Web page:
4. Moving on with Hopeā€¦

    Grace is a beautiful thing offered from God. God’s grace is sufficient. I recently had the most sobriety I have had in a very long time which was 22 days. Although to some this might seem of no value but I have just been learning to surrender my will each of these days & this is very difficult for me. I have been so used to tackling all items myself. I’ll figure it out is what I tell myself each time. I thank God for the 22 days of sobriety I achieved through him. I pray & believe there will be more. I find myself in a whirl spin of trying to piece back my rhythm in recovery. Life is the so beautiful when I am in my rhythm of recovery. This is best “high” that I can have not the acting out. I find the topic of “Moving on with Hope” a very good one as this is what encourages me to get away from my family, sit at a Starbucks & review my step work & share my thoughts. It’s only because the grace of God is sufficient enough for me to make the next right choice & the next right choice again. It’s only because of the grace of God that I can tap into the beauty God has created within me. It’s only because of the grace of God that I can see longer sobriety of me turning over my will. I am at a tough place in my step work at step 5 of being sure that I have shared & expose everything that I need to. I have been struggling with taking my will from my part time job, although I have shared it I feel it to be a continual problem. So b/c of this I feel this needs tone handled before I can truly say that i have exposed everything. I am thankful that I can learn from my last behavior & be a better Reggie b/c of it. Today, now, this moment I will “Move on with Hope”. The grace of God allows this for me. The grace grants me the strength to do so, every time, all the time. Recovery here we go!

  5. Whatever is that I was doing before, if I know anything, I know that it wasn’t working. When I first found out about SAA and started my recovery journey 15 months ago I was in denial, egotistical and hopeless. Of course I knew none of those things at the outset but day by day, moment by moment, and even slip by slip, I’ve learnt more about who I am than ever before in my life. More interesting to me has been what I’ve learnt about who I am not, and who I don’t want to be. There are many lies that I’ve been telling myself for my entire life which when faced head on simply vanish. There are aspects of my personality that had remained buried under my false self, hiding away while I protected myself from intimacy.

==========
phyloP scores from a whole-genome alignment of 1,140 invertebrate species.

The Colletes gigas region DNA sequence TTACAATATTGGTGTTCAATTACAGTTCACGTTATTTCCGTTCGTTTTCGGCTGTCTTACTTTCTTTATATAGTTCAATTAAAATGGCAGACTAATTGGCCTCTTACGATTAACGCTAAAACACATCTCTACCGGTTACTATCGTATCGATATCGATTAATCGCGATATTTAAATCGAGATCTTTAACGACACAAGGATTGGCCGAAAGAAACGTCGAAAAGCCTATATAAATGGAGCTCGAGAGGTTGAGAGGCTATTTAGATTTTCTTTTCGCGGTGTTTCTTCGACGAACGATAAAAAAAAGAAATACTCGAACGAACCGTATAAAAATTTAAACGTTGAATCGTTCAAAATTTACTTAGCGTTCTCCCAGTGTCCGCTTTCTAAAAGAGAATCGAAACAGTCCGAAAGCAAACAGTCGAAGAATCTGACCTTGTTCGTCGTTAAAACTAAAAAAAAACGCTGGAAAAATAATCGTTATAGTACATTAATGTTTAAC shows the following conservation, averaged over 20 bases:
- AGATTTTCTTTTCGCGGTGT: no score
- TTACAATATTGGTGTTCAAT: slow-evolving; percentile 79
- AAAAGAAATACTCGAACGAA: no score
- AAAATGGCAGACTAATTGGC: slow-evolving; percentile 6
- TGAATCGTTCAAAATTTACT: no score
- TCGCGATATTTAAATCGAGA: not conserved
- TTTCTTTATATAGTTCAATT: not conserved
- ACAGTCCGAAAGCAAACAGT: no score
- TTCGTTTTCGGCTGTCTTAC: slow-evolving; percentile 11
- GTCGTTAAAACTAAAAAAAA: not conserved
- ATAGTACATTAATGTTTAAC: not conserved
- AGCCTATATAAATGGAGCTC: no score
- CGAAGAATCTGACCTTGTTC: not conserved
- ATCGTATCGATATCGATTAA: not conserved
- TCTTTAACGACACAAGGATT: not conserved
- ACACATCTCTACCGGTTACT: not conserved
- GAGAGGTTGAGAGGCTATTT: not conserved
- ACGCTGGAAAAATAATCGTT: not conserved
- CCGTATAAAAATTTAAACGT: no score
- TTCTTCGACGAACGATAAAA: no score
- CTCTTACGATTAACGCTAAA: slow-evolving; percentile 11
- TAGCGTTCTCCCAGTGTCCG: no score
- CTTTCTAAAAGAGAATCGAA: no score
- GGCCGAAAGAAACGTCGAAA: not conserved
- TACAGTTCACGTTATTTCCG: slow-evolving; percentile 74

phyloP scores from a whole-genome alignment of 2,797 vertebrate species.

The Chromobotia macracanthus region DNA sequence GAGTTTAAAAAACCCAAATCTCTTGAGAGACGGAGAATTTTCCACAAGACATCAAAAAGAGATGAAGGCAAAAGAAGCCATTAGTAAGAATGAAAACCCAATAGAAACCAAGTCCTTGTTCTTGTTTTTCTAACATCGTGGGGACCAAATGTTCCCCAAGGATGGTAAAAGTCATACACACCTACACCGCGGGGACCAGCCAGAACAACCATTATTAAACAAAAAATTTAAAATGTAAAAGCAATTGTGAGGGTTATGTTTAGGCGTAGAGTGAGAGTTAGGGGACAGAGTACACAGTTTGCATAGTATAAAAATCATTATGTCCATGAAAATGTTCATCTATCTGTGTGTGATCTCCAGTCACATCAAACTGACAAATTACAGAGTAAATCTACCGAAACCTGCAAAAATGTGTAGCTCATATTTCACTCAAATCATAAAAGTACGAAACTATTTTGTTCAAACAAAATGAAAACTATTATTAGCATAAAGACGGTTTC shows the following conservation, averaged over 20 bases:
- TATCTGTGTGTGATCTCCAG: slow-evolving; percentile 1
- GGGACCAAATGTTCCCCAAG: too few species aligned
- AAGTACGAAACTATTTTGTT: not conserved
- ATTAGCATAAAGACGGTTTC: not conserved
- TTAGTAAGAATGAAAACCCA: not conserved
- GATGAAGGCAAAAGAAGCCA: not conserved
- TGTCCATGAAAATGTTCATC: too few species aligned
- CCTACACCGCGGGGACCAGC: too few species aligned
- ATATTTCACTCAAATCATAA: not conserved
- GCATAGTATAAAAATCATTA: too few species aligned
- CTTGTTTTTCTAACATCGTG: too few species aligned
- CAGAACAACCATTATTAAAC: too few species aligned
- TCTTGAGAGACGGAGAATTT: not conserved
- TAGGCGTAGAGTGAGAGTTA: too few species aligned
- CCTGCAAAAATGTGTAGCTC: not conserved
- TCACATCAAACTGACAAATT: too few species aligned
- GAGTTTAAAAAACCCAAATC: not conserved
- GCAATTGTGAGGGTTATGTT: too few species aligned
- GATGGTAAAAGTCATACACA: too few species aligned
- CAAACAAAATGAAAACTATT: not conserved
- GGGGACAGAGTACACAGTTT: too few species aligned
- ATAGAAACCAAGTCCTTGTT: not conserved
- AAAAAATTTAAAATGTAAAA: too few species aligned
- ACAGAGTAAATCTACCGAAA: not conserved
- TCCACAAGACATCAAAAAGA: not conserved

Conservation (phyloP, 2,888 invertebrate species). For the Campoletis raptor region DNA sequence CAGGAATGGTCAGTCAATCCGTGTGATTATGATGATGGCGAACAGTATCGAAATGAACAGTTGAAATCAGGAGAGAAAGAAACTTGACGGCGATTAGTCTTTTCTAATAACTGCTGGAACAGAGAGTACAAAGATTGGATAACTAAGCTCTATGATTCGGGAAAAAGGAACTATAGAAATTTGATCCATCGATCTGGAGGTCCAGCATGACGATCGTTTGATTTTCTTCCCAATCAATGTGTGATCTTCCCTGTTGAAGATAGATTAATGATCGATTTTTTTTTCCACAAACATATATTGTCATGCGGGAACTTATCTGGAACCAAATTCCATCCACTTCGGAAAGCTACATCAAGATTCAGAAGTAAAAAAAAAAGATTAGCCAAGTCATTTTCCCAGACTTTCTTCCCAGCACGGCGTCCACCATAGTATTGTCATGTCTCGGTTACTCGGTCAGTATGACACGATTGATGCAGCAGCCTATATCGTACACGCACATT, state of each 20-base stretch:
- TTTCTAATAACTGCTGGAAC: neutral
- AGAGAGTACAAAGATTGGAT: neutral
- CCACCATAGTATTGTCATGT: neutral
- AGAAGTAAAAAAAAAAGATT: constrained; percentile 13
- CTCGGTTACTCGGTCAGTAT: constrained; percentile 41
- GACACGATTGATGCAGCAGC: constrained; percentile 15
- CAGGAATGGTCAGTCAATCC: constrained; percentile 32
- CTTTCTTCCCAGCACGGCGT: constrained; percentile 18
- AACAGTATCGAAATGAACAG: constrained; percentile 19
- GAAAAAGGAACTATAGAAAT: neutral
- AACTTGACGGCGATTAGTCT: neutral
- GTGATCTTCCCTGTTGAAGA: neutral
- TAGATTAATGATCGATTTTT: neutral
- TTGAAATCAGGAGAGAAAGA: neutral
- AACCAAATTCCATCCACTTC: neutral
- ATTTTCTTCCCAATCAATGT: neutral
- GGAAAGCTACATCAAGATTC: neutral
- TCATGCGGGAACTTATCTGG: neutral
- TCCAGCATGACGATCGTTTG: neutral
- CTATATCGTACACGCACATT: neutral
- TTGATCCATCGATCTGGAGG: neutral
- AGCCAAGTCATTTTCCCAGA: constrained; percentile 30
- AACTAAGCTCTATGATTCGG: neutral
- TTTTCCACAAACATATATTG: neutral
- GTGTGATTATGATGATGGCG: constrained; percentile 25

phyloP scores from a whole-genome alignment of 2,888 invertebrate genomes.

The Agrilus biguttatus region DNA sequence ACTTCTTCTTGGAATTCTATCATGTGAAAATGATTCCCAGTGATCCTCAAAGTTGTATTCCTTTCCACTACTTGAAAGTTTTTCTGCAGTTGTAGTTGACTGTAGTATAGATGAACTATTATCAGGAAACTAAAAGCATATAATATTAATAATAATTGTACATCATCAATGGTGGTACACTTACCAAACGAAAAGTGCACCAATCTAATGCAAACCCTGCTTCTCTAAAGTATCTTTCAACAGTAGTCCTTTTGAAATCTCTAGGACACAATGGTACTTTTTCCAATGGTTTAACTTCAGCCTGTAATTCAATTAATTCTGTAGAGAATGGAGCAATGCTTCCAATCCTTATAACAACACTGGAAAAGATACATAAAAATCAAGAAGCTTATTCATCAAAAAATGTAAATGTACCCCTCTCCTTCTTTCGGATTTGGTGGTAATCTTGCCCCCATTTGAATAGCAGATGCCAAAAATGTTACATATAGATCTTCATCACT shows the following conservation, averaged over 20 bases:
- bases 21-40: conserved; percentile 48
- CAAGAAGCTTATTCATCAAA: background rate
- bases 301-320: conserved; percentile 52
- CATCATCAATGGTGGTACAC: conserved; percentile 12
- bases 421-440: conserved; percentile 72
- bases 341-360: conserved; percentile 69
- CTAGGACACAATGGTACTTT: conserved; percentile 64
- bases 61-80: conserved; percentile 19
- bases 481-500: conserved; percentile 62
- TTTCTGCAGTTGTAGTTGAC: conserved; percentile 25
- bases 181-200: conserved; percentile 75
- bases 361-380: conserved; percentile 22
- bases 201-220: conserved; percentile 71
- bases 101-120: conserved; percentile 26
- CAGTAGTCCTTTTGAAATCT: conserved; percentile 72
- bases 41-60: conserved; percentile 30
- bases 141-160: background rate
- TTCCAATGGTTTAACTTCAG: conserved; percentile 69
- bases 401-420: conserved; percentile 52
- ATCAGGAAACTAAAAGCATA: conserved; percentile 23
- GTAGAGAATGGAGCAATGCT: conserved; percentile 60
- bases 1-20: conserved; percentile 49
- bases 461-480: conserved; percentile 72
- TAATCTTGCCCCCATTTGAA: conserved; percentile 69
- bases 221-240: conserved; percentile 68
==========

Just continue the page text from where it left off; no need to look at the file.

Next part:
The hardest part about this program, and recovery more generally, has been being willing to reach out for help. Being vulnerable. Being willing to accept that I can’t do it alone, and that surrendering to my HP is the only way I’m going to be able to let go of all the pain I still cary with me. I obsess about control, even when I think I’m not. I crave attention, even when I think I want to be alone. I stand proud and confident, when I think that I am okay in the middle of a relapse. The common thread through all of these experience is that I remain thinking, rather that just being. To be or not to be, that is the question – but it is so hard to just be!

    These best piece of advice I ever got, which has been the hardest to follow, is the following: “What is the one most important thing that has to change in order for you to have recovery? Everything.” Thanks for letting me share.